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Advent I: Matthew 24: 36-44 (notes only)

November 27, 2022

“But about that day and hour no one knows, neither the angels of heaven, nor the Son, but only the Father. For as the days of Noah were, so will be the coming of the Son of Man.”

Why this passage today? Why an end-times, anxious reading?

  • I think of Advent: getting ready for
    • wonderful birth of baby
    • Immanuel, God with us
    • Light in darkness
  • How does this apocalyptic reading relate to Advent?
    • Both about anticipating coming of Jesus
    • Both about preparing for a time when the world will never be the same again
    • But preparing for a baby is lovely, whereas preparing for the coming of the Son of Man is pretty stressful


So let’s look at this passage more closely. Three big ideas

  • We don’t know when the Son of Man will come
  • We will be judged; there will be consequences
  • So be ready, wake up.


Let’s explore these in greater detail.


  1. We don’t know when the Son of Man will come
  • For some reason, Jesus is talking about himself in the third person: he is the Son of Man, also translated at Human One.
  • No one knows when he is coming. Not the angels of heaven, not even Jesus himself.
  • It could happen any time, just like good or bad things now
    • Like finding a twenty on the street or getting in a car accident
  • It’s not a bad thing to not know, to be uncertain. Just because you’re baffled doesn’t mean that you are weak or flawed or that your faith is weak or flawed.
  • So stop trying to figure out the timing; that’s not where we should be putting our energy


So, we don’t know when the Son of Man will come. Next idea:


  1. We will be judged; there will be consequences
    • as in the flood, some swept away, some entered the ark
    • as in the coming of the Son of man, some will be taken and some will be left
  • A couple of side notes:
    • unclear in text whether it’s better to be taken or left. Noah left while others/unprepared taken. The same work that is translated as “left” can also mean “forgiven” (particularly when it’s connected with sins.)
    • We also don’t know what it’s going to be like: it could be cataclysmic (like the flood) or undetectable, (like the thief in the night)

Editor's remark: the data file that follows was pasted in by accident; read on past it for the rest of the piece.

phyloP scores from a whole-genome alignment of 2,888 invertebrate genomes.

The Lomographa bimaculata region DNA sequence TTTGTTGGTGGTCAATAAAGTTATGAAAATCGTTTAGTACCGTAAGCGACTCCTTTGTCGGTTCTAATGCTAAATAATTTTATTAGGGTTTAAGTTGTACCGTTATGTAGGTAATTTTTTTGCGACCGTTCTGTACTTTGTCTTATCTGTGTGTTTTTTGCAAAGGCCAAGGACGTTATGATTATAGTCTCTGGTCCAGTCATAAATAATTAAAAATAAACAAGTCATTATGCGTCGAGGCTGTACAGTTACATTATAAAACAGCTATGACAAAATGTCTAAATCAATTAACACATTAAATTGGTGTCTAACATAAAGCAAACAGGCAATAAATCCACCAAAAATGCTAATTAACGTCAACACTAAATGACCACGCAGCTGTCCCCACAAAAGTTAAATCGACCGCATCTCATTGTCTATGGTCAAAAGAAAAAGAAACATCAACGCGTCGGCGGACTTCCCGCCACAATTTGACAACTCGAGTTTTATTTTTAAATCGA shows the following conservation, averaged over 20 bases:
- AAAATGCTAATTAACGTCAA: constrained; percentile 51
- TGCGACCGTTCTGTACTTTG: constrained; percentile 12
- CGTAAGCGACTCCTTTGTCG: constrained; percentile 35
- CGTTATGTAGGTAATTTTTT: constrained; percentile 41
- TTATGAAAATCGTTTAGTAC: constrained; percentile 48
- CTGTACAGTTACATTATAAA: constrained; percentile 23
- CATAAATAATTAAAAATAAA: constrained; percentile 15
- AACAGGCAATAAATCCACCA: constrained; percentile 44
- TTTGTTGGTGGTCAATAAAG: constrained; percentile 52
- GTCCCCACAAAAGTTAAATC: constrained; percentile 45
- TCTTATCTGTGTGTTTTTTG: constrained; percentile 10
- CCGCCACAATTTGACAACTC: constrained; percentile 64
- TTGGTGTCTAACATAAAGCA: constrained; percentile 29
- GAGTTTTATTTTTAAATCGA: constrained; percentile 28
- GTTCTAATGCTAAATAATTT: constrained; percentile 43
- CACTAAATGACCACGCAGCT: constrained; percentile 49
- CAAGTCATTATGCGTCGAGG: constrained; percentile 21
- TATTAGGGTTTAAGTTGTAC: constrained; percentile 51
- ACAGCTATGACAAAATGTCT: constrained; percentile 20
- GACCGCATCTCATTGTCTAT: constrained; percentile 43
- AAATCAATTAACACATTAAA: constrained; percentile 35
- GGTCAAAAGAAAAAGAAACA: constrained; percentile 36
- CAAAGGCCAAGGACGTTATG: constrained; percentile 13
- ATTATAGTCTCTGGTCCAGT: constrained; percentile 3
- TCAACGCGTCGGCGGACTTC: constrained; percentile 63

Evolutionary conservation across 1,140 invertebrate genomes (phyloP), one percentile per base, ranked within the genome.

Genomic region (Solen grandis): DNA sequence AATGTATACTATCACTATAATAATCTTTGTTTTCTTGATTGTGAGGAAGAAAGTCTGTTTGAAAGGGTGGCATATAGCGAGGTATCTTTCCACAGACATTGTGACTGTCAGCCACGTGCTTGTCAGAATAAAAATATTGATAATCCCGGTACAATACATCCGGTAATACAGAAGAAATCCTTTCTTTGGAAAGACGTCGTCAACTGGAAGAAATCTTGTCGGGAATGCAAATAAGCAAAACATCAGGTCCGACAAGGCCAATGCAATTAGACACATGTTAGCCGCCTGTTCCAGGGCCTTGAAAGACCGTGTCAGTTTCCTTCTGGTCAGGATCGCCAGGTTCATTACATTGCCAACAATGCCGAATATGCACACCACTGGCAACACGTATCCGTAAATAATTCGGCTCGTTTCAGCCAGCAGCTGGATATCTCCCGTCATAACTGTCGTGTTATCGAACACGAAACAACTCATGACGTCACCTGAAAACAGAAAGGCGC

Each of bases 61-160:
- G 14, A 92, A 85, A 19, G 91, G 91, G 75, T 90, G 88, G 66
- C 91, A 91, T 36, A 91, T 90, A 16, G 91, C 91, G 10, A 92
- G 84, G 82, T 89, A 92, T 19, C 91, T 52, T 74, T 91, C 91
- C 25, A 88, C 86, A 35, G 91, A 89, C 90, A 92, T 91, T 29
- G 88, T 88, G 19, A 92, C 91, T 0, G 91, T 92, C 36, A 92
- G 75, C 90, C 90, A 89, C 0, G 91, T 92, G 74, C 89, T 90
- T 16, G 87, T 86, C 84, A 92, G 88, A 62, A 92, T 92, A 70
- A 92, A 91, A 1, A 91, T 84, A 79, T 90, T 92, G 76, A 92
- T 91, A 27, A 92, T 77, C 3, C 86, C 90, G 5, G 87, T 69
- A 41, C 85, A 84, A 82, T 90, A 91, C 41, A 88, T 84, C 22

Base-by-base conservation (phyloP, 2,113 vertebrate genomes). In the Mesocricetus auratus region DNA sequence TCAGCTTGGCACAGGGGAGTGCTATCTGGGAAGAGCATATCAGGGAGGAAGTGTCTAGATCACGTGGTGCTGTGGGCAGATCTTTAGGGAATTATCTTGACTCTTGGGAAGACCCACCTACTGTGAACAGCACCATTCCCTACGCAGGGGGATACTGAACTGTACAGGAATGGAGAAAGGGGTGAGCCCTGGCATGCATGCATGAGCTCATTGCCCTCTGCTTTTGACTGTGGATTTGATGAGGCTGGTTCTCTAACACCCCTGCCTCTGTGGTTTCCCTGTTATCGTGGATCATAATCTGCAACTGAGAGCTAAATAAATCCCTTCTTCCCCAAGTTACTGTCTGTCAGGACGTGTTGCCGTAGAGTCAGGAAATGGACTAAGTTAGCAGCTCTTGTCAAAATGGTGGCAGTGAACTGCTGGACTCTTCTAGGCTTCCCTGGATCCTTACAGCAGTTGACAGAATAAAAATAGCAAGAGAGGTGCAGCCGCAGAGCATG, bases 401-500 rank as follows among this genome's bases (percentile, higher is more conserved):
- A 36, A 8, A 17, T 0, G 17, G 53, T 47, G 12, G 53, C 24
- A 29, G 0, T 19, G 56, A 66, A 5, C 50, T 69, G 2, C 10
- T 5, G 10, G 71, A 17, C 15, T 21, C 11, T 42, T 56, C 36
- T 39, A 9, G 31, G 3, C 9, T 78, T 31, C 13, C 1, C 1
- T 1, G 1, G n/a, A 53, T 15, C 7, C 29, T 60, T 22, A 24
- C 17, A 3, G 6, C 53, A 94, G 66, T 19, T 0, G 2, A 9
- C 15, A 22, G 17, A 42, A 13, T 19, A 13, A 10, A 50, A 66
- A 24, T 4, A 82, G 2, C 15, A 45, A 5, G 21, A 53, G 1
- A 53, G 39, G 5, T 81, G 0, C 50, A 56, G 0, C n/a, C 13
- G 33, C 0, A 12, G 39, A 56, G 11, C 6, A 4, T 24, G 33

• My automatic reaction is to be dismayed by the idea of judgement BUT
  • It is not necessarily a bad thing.
  • The idea that justice will be done, in a meaningful way, is important. Is a value we want to hold onto.
    • Actions have consequences
    • People have responsibilities
    • We want justice, and we want justice for all people (not separate justice for the rich and powerful, and no justice for poor people, Indigenous people, for example)
  • In this passage, justice includes all people: men and women, ordinary workers (field, grinding). Universal
  • So why does this seem scary? Why the dismay?
  • On the contrary, in Isaiah reading, the learn that the outcome of God’s judgement is that “they shall not learn war any more” and they can convert weapons into farming tools, swords into ploughshares, spears into pruning hooks.
  • I need to remember that God’s judgement never contradicts God’s grace, that this is the same God who comes to us as a vulnerable baby, who teaches us how to live, who loves us so much that he gives his life for us.


Which bring us directly to the third big idea:


  1. Be ready, wake up, keep awake
  • We may not know when the time is coming, but thanks to Jesus, we know what to do and how to be.
    • It’s not a mystery and it’s not beyond our ability
    • If we look at the example of the Noah story: can be about righteousness of Noah, this time about everyone else being thoughtless. This is a problem we can solve.
  • And there is some urgency because we don’t know the timing and it is important
    • What are we waiting for? Let’s get on with it. Now is as good a time as any


  • So WAKE UP!
  • This does not mean stop living your life
    • Folks busy at the daily grind
    • It’s not asking us to do more than we are able
  • A call to authentic, moral living
    • We are called to live in a spirit of wakefulness, awareness, sensitivity.
    • If we do what we can in a spirit of hope and trust, that will be enough.


So here is my invitation to all of us:

This Advent, let’s do what we can to prepare, to be ready, to wake up.

We have good things we’re looking forward to, like a little baby and the end of war.

Let’s make time in our lives to reawaken, to reorient, to turn towards the source of our being. As Isaiah says, “Come, let us walk in the light of the Lord.”